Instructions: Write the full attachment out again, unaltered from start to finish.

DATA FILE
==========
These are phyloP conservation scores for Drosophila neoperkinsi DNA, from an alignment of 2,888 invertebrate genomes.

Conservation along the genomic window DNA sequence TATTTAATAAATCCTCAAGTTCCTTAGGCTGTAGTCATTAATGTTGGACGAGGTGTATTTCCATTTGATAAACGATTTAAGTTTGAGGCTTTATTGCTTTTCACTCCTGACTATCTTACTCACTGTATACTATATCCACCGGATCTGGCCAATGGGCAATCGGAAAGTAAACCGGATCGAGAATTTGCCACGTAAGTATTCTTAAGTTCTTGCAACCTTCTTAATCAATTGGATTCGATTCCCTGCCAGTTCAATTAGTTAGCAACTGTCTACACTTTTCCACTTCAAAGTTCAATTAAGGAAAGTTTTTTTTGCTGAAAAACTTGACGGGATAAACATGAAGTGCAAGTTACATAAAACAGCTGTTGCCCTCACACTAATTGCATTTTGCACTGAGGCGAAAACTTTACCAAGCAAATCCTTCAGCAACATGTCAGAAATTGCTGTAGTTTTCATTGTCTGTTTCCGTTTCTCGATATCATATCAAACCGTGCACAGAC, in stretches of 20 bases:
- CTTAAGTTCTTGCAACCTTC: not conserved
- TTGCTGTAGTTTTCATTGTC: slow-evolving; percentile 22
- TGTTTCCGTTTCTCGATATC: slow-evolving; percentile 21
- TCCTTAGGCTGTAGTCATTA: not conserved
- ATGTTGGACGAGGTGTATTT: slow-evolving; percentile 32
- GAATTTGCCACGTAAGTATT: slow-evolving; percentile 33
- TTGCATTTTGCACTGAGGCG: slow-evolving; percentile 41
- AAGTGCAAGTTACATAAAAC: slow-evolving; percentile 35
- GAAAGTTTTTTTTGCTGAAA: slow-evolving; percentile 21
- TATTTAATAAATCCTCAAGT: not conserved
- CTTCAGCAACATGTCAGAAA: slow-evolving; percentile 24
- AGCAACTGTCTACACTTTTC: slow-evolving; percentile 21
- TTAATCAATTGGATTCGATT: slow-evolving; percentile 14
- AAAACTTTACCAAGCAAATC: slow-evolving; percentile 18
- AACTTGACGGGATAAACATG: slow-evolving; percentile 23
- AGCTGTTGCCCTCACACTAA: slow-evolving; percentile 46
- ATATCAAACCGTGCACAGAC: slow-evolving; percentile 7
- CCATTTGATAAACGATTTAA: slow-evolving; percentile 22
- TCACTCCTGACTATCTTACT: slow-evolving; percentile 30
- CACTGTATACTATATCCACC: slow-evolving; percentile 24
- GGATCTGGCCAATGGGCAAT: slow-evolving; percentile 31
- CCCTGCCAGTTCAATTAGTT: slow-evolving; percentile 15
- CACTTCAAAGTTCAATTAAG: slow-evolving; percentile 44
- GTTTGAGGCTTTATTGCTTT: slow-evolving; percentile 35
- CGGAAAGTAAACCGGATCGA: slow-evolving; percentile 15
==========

These are phyloP conservation scores for Drosophila neoperkinsi DNA, from an alignment of 2,888 invertebrate genomes.

Conservation along the genomic window DNA sequence TATTTAATAAATCCTCAAGTTCCTTAGGCTGTAGTCATTAATGTTGGACGAGGTGTATTTCCATTTGATAAACGATTTAAGTTTGAGGCTTTATTGCTTTTCACTCCTGACTATCTTACTCACTGTATACTATATCCACCGGATCTGGCCAATGGGCAATCGGAAAGTAAACCGGATCGAGAATTTGCCACGTAAGTATTCTTAAGTTCTTGCAACCTTCTTAATCAATTGGATTCGATTCCCTGCCAGTTCAATTAGTTAGCAACTGTCTACACTTTTCCACTTCAAAGTTCAATTAAGGAAAGTTTTTTTTGCTGAAAAACTTGACGGGATAAACATGAAGTGCAAGTTACATAAAACAGCTGTTGCCCTCACACTAATTGCATTTTGCACTGAGGCGAAAACTTTACCAAGCAAATCCTTCAGCAACATGTCAGAAATTGCTGTAGTTTTCATTGTCTGTTTCCGTTTCTCGATATCATATCAAACCGTGCACAGAC, in stretches of 20 bases:
- CTTAAGTTCTTGCAACCTTC: not conserved
- TTGCTGTAGTTTTCATTGTC: slow-evolving; percentile 22
- TGTTTCCGTTTCTCGATATC: slow-evolving; percentile 21
- TCCTTAGGCTGTAGTCATTA: not conserved
- ATGTTGGACGAGGTGTATTT: slow-evolving; percentile 32
- GAATTTGCCACGTAAGTATT: slow-evolving; percentile 33
- TTGCATTTTGCACTGAGGCG: slow-evolving; percentile 41
- AAGTGCAAGTTACATAAAAC: slow-evolving; percentile 35
- GAAAGTTTTTTTTGCTGAAA: slow-evolving; percentile 21
- TATTTAATAAATCCTCAAGT: not conserved
- CTTCAGCAACATGTCAGAAA: slow-evolving; percentile 24
- AGCAACTGTCTACACTTTTC: slow-evolving; percentile 21
- TTAATCAATTGGATTCGATT: slow-evolving; percentile 14
- AAAACTTTACCAAGCAAATC: slow-evolving; percentile 18
- AACTTGACGGGATAAACATG: slow-evolving; percentile 23
- AGCTGTTGCCCTCACACTAA: slow-evolving; percentile 46
- ATATCAAACCGTGCACAGAC: slow-evolving; percentile 7
- CCATTTGATAAACGATTTAA: slow-evolving; percentile 22
- TCACTCCTGACTATCTTACT: slow-evolving; percentile 30
- CACTGTATACTATATCCACC: slow-evolving; percentile 24
- GGATCTGGCCAATGGGCAAT: slow-evolving; percentile 31
- CCCTGCCAGTTCAATTAGTT: slow-evolving; percentile 15
- CACTTCAAAGTTCAATTAAG: slow-evolving; percentile 44
- GTTTGAGGCTTTATTGCTTT: slow-evolving; percentile 35
- CGGAAAGTAAACCGGATCGA: slow-evolving; percentile 15